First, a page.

Bamm1

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I can see the price being the same as the g80 is priced out now. I thinking the g70 sport awd will be around 60k.
The G80 Sport HTRAC has a better sound system, larger HD infotainment screen, power rear sunshade, manual side rear sunshades and is a class size larger. It sits at ~58k USD. A smaller car (with less options) is going enter a much more competitive space (the land of the 3-series) at a higher price point? That sounds like a disaster waiting to happen.
 

rfs830

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Why would you think that? What is going to happen to the G80 price? From what I've read, the G70 is the smaller, junior version. Sort of what the Azera was supposed to be in the line but never really took off. At 60k, you'd not get me near a showroom when I can buy a G80 for that. Looking at the difference between a Sonata and next step and the G90 to G90, the G70 would have to come in at 5K less to grab that middle market. Stinger starts at 32k and the G70 is its cousin.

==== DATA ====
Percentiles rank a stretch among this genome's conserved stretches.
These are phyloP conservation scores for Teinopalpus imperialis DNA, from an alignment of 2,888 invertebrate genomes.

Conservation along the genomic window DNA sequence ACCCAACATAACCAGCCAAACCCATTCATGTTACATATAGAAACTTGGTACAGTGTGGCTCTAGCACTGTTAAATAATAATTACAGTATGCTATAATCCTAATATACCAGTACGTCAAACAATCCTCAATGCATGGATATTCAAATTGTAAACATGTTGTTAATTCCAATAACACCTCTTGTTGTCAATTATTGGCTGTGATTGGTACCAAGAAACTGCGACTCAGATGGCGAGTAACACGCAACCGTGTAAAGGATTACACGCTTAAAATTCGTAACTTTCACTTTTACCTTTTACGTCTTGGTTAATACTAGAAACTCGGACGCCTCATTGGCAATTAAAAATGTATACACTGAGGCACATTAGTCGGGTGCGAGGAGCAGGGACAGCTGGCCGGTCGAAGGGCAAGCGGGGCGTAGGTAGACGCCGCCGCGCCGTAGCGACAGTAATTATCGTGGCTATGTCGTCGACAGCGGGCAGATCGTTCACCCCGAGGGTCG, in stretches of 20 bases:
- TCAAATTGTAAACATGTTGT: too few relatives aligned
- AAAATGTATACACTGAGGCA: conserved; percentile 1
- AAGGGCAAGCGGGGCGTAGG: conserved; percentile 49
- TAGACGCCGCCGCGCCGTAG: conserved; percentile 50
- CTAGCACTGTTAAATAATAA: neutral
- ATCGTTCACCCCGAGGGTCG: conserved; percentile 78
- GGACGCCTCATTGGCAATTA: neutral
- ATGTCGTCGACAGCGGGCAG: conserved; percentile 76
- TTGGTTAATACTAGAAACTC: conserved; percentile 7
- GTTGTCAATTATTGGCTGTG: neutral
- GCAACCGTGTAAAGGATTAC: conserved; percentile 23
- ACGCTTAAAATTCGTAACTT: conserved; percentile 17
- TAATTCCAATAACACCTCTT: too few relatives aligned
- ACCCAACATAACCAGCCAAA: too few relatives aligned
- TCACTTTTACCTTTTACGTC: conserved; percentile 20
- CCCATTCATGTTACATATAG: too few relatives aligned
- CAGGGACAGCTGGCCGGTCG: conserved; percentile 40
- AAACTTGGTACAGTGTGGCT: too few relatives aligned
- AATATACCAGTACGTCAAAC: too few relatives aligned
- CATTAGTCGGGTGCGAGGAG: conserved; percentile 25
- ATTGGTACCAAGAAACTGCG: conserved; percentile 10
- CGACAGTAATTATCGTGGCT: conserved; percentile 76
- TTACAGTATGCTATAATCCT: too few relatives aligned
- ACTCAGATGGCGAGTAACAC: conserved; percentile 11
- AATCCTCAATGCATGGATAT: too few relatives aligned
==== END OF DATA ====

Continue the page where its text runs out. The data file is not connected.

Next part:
If you look at all the other manufacturers, the cars are all prices the same even if they are in a different size segment. The compact luxury segment is very popular segment right now. If it is cheaper, I dont think it will be cheaper by very much.

If your looking at a compact car, most of the time you will not be looking at a mid sized car due to the difference in driving dynamics. I like both cars so my personal plan is to get my wife the g70 and get myself the g80.
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EdP

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If you look at all the other manufacturers, the cars are all prices the same even if they are in a different size segment. The compact luxury segment is very popular segment right now. If it is cheaper, I dont think it will be cheaper by very much.
We'll know in a couple of months. I see a gap to be filled. When I bought my last Sonata I did not consider the Azera because you did not get much for the price difference. The G70 if it existed would have taken my money back then and little more, but not G80 more, though I did buy a 2015 Genesis and justified, for me, the price difference for the step up.